"There is a history there," said Lorenzo Vidino, the director of the George Washington University Program on Extremism. "If you look at Google maps, the next town over from Cambrils is Salou. You can literally walk it. And Salou is the town where Mohamed Atta had his last meeting in Europe before 9/11," he said, referring to the pilot of the first plane to fly into the World Trade Center, who is believed to have met with a Qaeda figure in Salou before the 2001 attack.
But Spain does not loom as a primary focus for Islamic militants. Although a staunch NATO ally, the country has been a marginal player in the United States' wars in Iraq and Afghanistan. Even as they aggressively intercepted terrorist cells, Spain's leaders have prided themselves on their efforts to integrate Muslims into mainstream society.
Despite an economic crash and high unemployment since the 2008 financial crisis, Spain has not seen the emergence of hard-line, anti-Muslim political movements as elsewhere in Europe.
Around 200 Spanish residents are believed to have travelled to Syria and Iraq to join the fighting there - a fraction of the hundreds who have gone from countries like Britain and France.
Yet Spain cannot escape its symbolic attraction for Islamic militants that is rooted deep in its history. Between the eighth and 15th centuries a large part of the Iberian Peninsula was ruled by Muslim caliphs, and extremist websites often speak fancifully about a return to the era of Al-Andalus, as medieval Spain was known.
And despite its efforts at integration, Spain has struggled with extremist currents inside its Moroccan communities, in much the same way as British officials deal with Pakistani communities and the French with residents of Tunisian or Algerian descent.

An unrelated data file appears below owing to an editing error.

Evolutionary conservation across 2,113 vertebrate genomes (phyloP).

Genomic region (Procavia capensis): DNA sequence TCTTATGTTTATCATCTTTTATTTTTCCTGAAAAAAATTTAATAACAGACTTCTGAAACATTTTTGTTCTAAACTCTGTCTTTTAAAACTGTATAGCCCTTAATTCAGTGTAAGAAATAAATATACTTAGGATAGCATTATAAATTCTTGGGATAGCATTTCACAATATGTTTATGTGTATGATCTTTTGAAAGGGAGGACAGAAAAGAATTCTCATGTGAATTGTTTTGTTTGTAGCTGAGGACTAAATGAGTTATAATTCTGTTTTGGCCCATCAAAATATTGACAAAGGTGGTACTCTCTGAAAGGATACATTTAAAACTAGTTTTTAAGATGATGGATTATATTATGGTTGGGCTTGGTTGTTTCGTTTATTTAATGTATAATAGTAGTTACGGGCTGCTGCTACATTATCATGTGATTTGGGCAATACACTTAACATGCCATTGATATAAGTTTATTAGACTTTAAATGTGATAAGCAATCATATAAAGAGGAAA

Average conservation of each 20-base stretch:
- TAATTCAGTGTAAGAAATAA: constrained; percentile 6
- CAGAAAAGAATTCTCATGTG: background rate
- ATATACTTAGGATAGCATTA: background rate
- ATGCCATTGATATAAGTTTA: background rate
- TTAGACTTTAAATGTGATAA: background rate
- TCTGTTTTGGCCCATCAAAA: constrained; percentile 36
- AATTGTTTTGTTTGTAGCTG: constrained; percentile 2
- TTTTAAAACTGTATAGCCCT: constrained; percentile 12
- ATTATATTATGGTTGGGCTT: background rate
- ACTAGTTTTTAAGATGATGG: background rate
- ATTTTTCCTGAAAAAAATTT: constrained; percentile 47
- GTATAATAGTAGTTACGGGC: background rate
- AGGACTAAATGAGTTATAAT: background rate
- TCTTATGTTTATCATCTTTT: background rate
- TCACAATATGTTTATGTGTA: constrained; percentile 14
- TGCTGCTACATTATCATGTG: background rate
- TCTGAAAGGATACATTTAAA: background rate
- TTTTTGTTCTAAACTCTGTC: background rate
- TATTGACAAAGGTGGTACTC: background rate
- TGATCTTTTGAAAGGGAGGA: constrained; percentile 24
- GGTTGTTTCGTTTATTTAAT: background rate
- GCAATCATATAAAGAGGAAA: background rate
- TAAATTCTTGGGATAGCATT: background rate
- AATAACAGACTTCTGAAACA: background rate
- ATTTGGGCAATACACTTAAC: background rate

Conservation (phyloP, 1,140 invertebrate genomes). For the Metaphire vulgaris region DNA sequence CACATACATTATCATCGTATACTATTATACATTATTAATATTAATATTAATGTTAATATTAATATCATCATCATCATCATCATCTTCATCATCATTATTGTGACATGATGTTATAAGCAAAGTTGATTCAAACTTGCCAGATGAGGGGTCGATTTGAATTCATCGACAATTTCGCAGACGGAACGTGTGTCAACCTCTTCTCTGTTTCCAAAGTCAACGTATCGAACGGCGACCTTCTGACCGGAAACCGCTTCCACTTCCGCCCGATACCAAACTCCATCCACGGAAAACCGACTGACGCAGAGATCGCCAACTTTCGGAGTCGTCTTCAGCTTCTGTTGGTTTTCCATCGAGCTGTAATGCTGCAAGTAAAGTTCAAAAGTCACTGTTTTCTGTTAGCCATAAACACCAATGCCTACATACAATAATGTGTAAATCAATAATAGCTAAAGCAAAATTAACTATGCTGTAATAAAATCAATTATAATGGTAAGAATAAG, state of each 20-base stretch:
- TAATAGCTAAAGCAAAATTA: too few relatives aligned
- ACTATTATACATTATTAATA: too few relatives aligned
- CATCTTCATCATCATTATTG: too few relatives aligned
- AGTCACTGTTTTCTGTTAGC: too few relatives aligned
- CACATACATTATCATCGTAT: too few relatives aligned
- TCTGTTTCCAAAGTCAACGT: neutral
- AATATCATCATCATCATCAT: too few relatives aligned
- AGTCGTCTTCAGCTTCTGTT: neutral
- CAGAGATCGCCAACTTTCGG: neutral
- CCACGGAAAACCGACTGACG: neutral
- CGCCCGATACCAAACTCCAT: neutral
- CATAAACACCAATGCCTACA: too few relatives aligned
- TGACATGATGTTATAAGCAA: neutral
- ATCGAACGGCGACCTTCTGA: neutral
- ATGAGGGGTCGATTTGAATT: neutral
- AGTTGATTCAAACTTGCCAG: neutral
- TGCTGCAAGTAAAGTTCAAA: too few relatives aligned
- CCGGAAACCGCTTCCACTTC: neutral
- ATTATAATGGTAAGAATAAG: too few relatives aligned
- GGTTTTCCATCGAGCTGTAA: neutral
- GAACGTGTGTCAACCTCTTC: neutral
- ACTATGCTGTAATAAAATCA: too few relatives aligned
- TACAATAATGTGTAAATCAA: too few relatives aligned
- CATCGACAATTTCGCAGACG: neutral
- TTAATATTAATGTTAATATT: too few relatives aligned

That problem is linked to Spain's close, if sometimes testy, historical relationship with Morocco, which accounts for much of the country's Muslim migration.
Almost all of the dozen suspects in Thursday's attacks have been identified as Moroccans or of Moroccan origin. That is the same background as the ringleader and the foot soldiers of the Paris attacks on Nov. 13, 2015, as well as of the men who rolled suitcase bombs into the Brussels airport on March 22, 2016.
In August 2015, Ayoub El-Khazzani, a Moroccan-born man who lived in the south of Spain, was overpowered by passengers on a high-speed train travelling between Amsterdam and Paris after he opened fire with a Kalashnikov rifle. Khazzani was said to have been radicalized in a mosque in Algeciras, Spain.
Over 1,600 Moroccans have joined the Islamic State in Syria and Libya, according to Morocco's Interior Ministry, and security experts believe there are hundreds of sympathizers inside the country.
"What's astounding is that an attack like this hasn't taken place inside Morocco," said Issandr El Amrani, an analyst with the International Crisis Group, which recently published a study of Islamic State activities in North Africa.
Spanish counterterrorism relies heavily on cooperation with the Moroccan security forces, who have successfully penetrated migrant communities across Europe through a strong network of informants, despite concerns from human rights groups about their methods, Amrani said.
But that assistance also depends on the political relationship between the countries, which has been dogged by tensions over Ceuta and Melilla, Spain's enclaves in North Africa, and a simmering dispute over the Western Sahara region.
While it has cut costs in other areas, the Spanish government raised both the staff numbers and the budget this year for its intelligence services. Toughened anti-terrorism legislation has allowed authorities to arrest suspects at an earlier stage of attack planning than in Britain and elsewhere.
Until this week's attacks, 54 people had been arrested this year on suspicion of terrorist activity in Spain, where the threat of returnees from Syria is deemed relatively small.
But like so many intelligence agencies in Europe, the Spanish are overwhelmed by the volume of potential terrorism plots they are trying to monitor, said Seth G. Jones, a terrorism specialist at the RAND Corp.
"They're totally swamped with leads," he said. "There is no way they can cover all their current open cases."